Here at Mockingbird, we have made our disdain for long-term contracts well-known. We have seen too many law firms fall victim to the predatory practices of FindLaw and other such agencies. Too many of our clients have come to us after being stripped down by contracts designed to empty their wallets. It’s because of this that we want to warn you of the dangers of signing onto a long term contract and how to avoid it.
Ownership of the website often sits in the fine print of these contracts, and it rarely benefits the law firm. This is one of the ways agencies trap their clients; they can’t leave without losing their website.
Right alongside domain ownership is content ownership; the agency owns all the content on the website. This means that even if the client manages to leave, they can’t keep anything from the website they might have been adding to for years.
Upselling Poor Service
When you’re trapped in a contract the agency has little motivation to provide you with the service you deserve. When you find them failing to deliver, they might even ask you to pay more for certain features that should be included or are completely irrelevant. Suddenly the contract is more expensive and the service is just as bad.
We’ve been in the business for a while, and we’ve had more than a couple of firms come to us desperate and without a website:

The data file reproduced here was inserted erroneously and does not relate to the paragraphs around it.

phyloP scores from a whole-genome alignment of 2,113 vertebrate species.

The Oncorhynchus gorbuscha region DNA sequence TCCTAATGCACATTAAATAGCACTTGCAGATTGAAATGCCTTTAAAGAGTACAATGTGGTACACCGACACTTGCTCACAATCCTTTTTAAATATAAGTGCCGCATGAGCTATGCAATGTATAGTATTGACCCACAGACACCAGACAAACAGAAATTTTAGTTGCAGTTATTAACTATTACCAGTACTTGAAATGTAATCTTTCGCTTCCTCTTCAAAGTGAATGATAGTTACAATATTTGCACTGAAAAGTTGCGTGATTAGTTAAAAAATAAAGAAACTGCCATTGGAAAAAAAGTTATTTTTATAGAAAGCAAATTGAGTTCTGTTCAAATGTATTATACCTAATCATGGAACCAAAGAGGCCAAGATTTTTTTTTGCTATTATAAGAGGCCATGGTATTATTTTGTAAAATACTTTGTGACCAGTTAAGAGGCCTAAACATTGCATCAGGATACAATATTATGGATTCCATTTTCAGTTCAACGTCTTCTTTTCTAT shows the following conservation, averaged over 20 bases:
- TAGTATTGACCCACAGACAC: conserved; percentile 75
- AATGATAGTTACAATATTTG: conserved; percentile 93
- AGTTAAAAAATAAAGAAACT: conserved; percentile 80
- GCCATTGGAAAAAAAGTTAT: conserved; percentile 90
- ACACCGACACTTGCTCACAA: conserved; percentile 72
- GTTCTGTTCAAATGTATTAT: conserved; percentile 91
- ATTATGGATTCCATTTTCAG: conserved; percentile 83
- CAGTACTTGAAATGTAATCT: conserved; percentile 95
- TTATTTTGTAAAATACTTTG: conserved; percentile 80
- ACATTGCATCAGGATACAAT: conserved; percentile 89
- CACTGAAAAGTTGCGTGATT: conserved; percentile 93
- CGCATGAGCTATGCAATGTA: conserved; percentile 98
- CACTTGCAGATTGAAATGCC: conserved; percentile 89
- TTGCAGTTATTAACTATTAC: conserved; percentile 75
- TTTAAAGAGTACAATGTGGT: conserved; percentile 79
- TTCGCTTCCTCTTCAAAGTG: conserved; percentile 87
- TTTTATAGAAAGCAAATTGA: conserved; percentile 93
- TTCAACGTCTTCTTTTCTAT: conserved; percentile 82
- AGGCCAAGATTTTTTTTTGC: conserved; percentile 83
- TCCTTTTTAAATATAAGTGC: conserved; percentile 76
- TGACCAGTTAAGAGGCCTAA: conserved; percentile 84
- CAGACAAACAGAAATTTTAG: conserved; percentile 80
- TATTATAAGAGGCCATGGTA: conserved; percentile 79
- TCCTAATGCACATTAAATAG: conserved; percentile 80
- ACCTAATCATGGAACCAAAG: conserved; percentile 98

Helping these firms get back on their feet has made us painfully aware of how damaging long term contracts can be. That’s why we’ve built a guide for escaping FindLaw.
What to Look for When Signing a Contract
As a lawyer, you’re probably used to the implications of the fine print. The fine print for your marketing agency shouldn’t be given any less attention than what’s in your clients’ cases. Here are a few of the things you should keep an eye out for and flag:
- Domain ownership
- Content ownership
- Termination penalties
- End dates
If you see yourself about to sign a contract that will hold you for years, stop and think: is there a better way?
There is. Don’t make bad decisions in 2020 that will follow you for the next decade. Don’t sign the contract.